Your 2013 Fitness Road Map: 5 Principles to Add Purpose to Your Goals
We have mad respect for BRIK Fitness. And today, for New Year New Rear Week, we are wicked pumped that owners Nik Herold and Brian Nguyen are sharing some tips from their chapter in the new book Results Fitness. And not just any tips—these guys are sharing how to not only make your goals for the New Year stick, but also how to really, truly get and stay motivated for them. Love their mind-body approach on this!
5 Principles to Add Purpose to Your Goals in the New Year
It’s a timeworn scenario. New Year’s Day dawns with the idea that, finally, THIS is the year you will work out every day, cut fat, sugar and junk food from your diet, and finally lose those 10, 20 or even 50 pounds you’ve got hugging your middle. Sure, you’ve got enthusiasm and a general goal in mind—to “get fit”—but what you lack is direction. All the enthusiasm in the world can’t make up for the lack of a solid plan and a purposeful mindset. You need a Fitness Road Map to stay motivated and keep those temptations and pressures of life from derailing your resolve!
If it’s not the program that is at fault, what is the issue? It’s MINDSET. The psychology behind successful training rests on five essential principles…
Principle #1: Know what makes you tick. When you feel like quitting, remember those emotions. Recall the helpless feeling when you couldn’t make it up the stairs without wheezing. When you don’t feel like working out, remember what it feels like to be at the beach, feeling embarrassed in your bathing suit. These emotions are going to pick you up and keep you moving toward your goals. Use this to keep you going. Write it on your bathroom mirror, on your refrigerator and at your computer. Keep it top-of-mind.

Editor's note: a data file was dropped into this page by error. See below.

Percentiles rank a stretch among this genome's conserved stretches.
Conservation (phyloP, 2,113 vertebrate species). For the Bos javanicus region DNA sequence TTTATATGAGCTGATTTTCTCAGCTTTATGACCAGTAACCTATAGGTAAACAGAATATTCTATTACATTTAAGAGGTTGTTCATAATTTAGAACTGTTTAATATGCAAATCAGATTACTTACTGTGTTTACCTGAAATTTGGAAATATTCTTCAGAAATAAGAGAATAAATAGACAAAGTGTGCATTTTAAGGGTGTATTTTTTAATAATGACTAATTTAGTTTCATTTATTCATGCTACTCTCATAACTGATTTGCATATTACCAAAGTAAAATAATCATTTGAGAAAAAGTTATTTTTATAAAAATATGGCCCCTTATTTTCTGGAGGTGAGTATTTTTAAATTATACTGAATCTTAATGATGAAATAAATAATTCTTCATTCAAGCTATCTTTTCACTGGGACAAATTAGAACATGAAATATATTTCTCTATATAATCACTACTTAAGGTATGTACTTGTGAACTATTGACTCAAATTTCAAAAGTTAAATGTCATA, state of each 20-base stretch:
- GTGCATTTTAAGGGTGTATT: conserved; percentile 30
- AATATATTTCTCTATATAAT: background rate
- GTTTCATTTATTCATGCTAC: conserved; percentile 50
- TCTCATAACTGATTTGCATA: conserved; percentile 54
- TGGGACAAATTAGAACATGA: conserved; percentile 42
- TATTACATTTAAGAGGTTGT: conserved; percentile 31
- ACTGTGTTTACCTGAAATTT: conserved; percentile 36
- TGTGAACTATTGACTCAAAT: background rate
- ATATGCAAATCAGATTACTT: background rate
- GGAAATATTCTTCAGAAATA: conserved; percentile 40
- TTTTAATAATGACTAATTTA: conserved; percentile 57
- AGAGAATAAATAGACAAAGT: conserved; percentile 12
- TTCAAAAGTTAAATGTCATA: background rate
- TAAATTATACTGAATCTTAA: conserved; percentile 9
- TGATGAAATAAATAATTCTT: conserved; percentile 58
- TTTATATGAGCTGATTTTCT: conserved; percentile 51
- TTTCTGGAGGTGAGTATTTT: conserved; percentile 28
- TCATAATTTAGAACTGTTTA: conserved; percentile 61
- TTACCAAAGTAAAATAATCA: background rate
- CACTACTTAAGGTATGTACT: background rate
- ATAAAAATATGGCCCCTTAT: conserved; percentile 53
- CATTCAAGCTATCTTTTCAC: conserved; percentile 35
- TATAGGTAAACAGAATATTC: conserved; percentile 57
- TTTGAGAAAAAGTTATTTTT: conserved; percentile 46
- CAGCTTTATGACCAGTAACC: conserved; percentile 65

Principle #2: Define the destination. As important as emotions are to drive you, knowing where you are driving is equally important. Remember your January 1 self? “I’m going to get in great shape this year! I don’t know exactly what that means, but I know I’m going to do it!” After 30 days straight at the gym, you’re burnt out. Why? You’ve got nothing with which to gauge your progress. Unguided emotions cause you to float through your fitness journey with no end in sight.
Decide on a clear objective. Then, figure out how you will know you’re on the right path. If one of your goals was to walk up the stairs without gasping for air, time yourself on a set of stairs at the beginning of your journey. Every two weeks, time yourself on those same stairs. Look for those “road markers” of progress to make sure you’re on the right path … and not going in circles, frustrated that you’re never reaching those goals.
Principle #3: Take the easy road. You can just as easily stock your fridge with healthy fruits and vegetables instead of those cookies. It makes the road much easier to follow. Hiring a coach will significantly ease the path. Your coach is going to keep you accountable, on track and will help you measure your progress—regardless of how crazy your day is.
Principle #4: Focus on one change at a time. Change is tough. Research has shown that trying to make too many changes at one time ultimately leads to low success rates. When you focus on one change, you’re likely to have an 85 percent success rate, try two changes and your chances drop to 35 percent, add a third and the odds drop to less than 10 percent! Multitasking changes leads to quitting.
Break things down so the project is not so daunting. Improve one thing at a time. If you made one change per week, you’d have improved 52 things in a year! Those small changes add up to big results.
Principle #5: Celebrate the small things. Just like you’ve got to focus on one change at a time, you also need to celebrate those small changes. Document your success and celebrate it by marking them down and rewarding yourself. The more you believe in yourself, the better you’ll get. You’re reinforcing your own positive behavior.
How are you adding purpose to your goals in the New Year? How many of these principles are you following? Which ones can you add? Do tell! —Jenn